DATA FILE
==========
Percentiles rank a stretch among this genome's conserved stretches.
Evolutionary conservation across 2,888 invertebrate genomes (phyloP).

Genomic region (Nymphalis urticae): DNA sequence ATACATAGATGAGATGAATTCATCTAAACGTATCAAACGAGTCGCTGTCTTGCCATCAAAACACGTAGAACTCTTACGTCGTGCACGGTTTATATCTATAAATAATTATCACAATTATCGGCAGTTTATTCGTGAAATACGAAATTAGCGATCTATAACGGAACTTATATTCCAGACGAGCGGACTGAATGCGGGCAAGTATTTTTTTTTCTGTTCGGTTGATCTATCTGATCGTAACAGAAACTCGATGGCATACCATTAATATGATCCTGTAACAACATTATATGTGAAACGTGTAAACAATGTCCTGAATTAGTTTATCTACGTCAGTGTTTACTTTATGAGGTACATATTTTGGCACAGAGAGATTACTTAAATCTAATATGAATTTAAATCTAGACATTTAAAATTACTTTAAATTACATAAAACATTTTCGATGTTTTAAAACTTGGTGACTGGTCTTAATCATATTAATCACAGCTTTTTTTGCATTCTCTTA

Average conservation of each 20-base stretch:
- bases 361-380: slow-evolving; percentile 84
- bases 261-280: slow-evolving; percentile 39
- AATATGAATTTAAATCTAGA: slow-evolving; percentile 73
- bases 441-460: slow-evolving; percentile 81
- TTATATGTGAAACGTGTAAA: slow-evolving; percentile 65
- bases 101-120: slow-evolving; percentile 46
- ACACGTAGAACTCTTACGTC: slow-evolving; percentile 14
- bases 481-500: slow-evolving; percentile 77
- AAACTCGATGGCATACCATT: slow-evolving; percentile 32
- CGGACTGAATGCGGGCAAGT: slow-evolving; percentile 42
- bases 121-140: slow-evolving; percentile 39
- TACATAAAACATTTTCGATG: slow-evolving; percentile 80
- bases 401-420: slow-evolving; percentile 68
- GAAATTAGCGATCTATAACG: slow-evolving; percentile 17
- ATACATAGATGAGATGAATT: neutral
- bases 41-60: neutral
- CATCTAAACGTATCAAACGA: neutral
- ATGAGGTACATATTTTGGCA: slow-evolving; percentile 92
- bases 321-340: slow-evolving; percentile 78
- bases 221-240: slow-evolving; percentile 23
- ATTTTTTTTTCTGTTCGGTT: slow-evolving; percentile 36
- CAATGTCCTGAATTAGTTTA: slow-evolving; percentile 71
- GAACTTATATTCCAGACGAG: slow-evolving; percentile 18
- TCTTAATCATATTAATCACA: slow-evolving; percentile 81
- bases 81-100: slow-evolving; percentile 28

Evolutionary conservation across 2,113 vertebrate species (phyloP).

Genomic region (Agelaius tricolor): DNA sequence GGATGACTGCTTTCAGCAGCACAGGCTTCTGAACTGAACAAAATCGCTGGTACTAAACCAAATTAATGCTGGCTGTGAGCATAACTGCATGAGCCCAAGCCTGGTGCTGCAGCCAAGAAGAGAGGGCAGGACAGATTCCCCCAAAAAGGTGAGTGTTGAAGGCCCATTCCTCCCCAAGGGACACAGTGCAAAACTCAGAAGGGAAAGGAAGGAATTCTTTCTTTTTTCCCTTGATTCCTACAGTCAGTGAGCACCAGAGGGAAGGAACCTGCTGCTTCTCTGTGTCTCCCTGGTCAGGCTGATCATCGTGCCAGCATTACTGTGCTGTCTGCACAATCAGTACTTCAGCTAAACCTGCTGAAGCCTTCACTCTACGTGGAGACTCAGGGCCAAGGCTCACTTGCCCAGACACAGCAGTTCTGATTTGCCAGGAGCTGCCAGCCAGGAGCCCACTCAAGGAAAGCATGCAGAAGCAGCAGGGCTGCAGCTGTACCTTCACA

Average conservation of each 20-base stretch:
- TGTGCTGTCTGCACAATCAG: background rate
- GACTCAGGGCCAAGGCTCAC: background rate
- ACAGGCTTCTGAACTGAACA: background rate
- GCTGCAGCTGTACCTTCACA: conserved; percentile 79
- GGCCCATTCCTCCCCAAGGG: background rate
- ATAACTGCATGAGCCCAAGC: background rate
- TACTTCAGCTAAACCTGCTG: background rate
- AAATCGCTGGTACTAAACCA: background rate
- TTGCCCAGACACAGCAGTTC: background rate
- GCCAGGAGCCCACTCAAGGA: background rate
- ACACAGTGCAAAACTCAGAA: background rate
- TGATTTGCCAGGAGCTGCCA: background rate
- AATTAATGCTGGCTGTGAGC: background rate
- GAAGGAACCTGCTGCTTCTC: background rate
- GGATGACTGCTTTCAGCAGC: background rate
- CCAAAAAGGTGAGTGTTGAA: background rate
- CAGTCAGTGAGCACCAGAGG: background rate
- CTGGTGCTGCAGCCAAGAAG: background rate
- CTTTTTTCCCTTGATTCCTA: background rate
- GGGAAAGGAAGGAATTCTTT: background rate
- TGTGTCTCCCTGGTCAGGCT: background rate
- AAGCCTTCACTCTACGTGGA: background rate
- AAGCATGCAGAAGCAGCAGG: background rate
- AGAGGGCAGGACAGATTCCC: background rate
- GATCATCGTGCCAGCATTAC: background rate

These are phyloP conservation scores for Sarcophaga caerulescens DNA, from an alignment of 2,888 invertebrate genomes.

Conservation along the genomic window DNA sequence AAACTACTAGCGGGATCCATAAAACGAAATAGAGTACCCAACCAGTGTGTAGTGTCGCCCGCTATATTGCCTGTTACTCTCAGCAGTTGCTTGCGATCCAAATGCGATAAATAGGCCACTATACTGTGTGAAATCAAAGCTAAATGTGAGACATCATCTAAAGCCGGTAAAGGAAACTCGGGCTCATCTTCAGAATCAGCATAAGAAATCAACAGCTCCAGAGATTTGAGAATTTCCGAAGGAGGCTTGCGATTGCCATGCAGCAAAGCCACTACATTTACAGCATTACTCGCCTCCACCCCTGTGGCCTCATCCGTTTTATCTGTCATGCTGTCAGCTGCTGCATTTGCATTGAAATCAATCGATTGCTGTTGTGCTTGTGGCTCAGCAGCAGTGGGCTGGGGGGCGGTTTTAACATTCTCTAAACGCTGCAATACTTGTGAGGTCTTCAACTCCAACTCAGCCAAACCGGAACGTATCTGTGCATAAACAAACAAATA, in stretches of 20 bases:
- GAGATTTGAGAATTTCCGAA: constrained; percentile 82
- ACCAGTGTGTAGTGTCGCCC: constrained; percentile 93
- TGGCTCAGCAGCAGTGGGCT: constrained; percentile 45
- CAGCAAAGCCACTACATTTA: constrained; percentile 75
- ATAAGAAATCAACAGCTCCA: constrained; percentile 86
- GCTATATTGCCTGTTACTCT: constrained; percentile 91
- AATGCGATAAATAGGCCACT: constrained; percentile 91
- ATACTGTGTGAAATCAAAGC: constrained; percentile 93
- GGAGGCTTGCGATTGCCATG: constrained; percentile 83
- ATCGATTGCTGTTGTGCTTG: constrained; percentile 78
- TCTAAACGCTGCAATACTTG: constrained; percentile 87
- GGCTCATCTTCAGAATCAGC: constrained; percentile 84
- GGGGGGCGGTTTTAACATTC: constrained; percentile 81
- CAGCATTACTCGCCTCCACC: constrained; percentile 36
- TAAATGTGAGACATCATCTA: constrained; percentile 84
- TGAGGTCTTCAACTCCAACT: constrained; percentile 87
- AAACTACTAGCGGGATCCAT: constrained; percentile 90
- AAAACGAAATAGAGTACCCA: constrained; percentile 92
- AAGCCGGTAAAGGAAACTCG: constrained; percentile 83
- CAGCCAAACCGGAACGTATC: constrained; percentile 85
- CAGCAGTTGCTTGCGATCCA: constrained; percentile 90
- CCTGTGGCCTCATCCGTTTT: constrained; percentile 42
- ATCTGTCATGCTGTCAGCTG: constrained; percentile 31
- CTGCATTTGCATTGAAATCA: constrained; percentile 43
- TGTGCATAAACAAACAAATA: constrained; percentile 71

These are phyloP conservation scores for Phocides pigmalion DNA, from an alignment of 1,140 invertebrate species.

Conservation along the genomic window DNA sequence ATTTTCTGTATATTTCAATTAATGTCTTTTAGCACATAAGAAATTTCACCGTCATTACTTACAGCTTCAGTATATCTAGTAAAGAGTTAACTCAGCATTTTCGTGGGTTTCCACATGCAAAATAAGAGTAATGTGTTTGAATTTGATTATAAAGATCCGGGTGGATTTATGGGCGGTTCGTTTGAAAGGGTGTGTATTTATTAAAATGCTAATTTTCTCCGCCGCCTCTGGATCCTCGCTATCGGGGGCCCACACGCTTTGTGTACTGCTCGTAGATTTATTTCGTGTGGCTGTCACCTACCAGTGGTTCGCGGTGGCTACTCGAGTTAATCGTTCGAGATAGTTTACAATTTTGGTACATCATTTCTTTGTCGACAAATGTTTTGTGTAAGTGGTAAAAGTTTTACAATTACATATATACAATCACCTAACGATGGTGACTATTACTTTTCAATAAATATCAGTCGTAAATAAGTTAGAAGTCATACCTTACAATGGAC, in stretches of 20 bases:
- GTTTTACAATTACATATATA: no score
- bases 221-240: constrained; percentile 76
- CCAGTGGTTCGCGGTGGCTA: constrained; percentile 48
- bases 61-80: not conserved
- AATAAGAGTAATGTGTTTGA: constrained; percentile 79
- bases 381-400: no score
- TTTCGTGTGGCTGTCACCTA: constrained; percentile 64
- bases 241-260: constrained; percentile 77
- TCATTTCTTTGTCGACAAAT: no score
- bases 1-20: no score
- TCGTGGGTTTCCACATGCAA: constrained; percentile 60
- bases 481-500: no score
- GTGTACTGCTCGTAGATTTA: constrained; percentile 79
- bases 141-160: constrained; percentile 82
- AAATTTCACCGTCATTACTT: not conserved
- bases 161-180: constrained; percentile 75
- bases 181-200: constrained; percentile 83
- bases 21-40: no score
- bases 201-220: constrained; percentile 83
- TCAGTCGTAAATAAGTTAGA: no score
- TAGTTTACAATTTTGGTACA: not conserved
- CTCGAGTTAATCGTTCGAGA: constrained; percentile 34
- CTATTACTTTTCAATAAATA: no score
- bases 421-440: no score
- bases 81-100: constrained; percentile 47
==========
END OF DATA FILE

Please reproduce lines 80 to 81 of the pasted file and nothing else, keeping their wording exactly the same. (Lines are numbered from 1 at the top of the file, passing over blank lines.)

- CAGCAGTTGCTTGCGATCCA: constrained; percentile 90
- CCTGTGGCCTCATCCGTTTT: constrained; percentile 42